Thousands are affected by allergy and anaphylaxis. Researchers want to tap into their lived experience.
Australia’s first consumer allergy advisory group hopes to stem the growing tide of allergy and anaphylaxis in Australia by making allergy research more inclusive and relevant to patients.
According to the latest Government data, up to 10% of Australian infants and 4% of adults have a food allergy, 10% report having a penicillin allergy and 12 people die of bee and wasp stings each year. Almost 20% of Australians are affected by allergic rhinitis.
National Allergy Centre of Excellence director and paediatric allergist and vaccinologist Professor Kirsten Perrett said the centre was working with consumers to advance allergy research and healthcare.
“Now – more than ever – consumers, community members, clinicians, researchers and organisations must work together to improve the health and wellbeing of Australians living with allergic disease,” she said in a statement.
“Our consumers will play a pivotal role in advising on the development of NACE tools and resources to help accelerate allergy research, as well as individual research projects to ensure we are asking the right questions and addressing the issues that matter most to people living with allergies.”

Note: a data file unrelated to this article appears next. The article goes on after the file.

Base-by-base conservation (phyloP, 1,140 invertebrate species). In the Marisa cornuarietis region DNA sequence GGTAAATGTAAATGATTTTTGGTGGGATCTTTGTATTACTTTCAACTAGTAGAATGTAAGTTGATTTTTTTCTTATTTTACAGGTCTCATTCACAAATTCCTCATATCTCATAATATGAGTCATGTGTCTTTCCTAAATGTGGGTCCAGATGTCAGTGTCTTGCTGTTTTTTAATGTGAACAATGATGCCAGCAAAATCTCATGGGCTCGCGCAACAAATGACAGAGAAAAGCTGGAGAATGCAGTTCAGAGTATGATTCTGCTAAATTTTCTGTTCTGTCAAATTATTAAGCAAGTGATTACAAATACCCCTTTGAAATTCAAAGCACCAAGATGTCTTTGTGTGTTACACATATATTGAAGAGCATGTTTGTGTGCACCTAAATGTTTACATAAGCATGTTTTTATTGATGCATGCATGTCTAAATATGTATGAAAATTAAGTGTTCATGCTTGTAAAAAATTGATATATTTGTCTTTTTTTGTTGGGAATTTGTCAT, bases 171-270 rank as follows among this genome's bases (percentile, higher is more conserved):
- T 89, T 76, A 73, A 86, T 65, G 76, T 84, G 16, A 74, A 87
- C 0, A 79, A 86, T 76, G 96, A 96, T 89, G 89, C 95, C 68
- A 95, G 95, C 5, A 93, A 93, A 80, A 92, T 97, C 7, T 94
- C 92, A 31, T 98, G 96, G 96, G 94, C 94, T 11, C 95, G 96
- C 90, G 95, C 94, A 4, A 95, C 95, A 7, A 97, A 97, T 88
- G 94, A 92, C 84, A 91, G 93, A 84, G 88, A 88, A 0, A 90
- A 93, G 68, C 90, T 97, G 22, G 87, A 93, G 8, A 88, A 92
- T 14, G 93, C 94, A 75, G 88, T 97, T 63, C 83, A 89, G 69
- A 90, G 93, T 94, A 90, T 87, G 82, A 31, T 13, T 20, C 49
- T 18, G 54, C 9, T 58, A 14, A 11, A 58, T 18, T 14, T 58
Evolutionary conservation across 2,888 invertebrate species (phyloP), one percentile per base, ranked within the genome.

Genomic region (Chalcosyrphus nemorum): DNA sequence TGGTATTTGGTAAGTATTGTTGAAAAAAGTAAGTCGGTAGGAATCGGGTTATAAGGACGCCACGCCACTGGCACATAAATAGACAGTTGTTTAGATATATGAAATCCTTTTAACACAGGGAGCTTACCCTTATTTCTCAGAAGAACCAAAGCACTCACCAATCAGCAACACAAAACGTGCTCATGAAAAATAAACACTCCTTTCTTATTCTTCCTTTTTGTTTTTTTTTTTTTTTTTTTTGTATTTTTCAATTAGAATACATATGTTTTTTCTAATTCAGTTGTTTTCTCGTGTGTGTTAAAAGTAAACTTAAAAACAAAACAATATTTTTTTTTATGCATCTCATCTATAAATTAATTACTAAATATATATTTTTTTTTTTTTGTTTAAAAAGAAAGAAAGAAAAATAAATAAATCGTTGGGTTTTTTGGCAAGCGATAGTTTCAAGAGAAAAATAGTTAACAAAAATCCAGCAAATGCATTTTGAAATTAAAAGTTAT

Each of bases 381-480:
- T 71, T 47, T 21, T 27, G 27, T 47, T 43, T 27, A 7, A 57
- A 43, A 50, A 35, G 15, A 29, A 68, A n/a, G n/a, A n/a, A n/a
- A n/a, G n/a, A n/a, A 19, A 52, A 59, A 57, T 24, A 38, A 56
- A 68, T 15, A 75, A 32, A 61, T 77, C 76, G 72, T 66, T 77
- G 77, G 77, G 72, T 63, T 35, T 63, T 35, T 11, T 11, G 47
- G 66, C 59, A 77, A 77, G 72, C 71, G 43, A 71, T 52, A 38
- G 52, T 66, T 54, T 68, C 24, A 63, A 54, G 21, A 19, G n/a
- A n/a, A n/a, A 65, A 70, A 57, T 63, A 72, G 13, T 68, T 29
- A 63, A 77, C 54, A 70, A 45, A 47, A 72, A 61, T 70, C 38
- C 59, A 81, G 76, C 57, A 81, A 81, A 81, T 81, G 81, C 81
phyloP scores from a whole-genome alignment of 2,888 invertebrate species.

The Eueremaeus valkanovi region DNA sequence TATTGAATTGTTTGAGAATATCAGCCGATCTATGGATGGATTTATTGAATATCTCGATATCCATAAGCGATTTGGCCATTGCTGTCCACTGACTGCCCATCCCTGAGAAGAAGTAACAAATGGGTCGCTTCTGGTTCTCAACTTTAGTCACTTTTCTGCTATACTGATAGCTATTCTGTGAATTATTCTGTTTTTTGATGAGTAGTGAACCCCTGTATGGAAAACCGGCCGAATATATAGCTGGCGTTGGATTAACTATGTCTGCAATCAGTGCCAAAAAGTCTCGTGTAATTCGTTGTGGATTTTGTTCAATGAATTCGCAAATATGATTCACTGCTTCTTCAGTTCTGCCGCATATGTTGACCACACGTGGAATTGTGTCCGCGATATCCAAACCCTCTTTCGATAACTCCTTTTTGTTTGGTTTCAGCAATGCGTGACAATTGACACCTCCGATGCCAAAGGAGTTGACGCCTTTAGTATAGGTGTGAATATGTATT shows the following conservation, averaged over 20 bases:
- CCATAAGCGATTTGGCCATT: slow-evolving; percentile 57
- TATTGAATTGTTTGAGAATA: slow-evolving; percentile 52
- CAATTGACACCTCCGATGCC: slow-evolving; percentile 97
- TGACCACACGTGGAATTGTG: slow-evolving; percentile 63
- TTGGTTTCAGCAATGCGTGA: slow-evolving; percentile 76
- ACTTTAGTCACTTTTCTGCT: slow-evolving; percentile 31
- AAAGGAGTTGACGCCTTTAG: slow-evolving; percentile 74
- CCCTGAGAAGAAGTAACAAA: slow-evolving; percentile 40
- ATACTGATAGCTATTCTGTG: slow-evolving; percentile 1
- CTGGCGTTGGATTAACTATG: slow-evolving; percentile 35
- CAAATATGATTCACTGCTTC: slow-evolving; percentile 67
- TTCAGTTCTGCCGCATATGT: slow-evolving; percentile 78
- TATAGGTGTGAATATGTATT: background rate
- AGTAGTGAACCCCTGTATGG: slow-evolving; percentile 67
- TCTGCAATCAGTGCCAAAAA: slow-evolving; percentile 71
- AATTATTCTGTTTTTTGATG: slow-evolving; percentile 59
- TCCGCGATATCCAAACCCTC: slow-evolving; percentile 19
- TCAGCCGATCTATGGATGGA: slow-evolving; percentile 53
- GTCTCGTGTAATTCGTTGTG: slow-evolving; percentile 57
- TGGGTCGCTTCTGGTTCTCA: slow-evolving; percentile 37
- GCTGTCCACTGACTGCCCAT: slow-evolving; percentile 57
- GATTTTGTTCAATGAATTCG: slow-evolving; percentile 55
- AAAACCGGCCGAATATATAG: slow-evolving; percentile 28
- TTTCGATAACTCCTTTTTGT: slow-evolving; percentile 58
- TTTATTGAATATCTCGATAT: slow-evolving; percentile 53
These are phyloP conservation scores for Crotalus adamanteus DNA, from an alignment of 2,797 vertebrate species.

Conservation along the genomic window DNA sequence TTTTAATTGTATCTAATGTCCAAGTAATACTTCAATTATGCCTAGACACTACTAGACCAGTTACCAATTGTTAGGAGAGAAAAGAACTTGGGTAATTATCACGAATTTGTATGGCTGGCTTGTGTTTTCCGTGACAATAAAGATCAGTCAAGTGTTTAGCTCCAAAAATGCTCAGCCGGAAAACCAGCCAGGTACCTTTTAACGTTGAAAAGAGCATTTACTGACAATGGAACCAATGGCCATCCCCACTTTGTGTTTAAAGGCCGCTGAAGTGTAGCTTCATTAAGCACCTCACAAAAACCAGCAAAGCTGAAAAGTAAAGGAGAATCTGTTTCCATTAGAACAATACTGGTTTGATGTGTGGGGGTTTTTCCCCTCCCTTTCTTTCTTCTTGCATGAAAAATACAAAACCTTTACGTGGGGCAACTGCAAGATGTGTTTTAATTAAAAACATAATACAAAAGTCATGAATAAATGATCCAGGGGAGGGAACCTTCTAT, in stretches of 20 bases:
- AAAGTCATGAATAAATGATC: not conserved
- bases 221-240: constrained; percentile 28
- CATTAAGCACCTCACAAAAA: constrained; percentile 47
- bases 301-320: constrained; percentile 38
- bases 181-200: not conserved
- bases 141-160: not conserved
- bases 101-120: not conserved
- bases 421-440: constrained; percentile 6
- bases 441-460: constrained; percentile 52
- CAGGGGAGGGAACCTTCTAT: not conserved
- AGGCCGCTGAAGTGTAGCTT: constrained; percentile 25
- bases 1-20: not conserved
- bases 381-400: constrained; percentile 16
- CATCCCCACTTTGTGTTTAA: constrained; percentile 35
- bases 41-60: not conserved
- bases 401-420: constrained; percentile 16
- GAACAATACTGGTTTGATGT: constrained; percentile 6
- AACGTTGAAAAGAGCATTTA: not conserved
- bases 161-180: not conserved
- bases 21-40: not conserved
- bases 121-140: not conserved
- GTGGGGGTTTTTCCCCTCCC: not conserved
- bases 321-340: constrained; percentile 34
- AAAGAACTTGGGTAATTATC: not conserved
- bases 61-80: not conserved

The National Allergy Centre of Excellence announced its inaugural consumer advisory group ahead of the annual ASCIA conference in Sydney earlier this month.
Consumer Advisory Group co-chair and South Australian lawyer Lisa Gamble has respiratory and drug allergies and is having immunotherapy to reduce her allergic rhinitis symptoms.
“We look forward to these opportunities for the NACE Consumer Advisory Group to help make allergy research more relevant, inclusive and effective in addressing patient needs and improving healthcare outcomes,” she said.
“My son and husband also have multiple allergies so our family is impacted daily by these diseases – I have many lived experiences I can share to help inform allergy research.”
Consumer Advisory Group member and NSW paediatric registrar Dr Andrew Fong has had severe food allergies throughout his life, as well as eczema, asthma and allergic rhinitis.
“I have experienced multiple life-threatening anaphylactic reactions and continue to be highly allergic and at risk of anaphylaxis to dairy,” he said.
“This group will have a positive impact on people’s lives because consumers will be more involved in the conception, design and implementation of allergy research from the start.”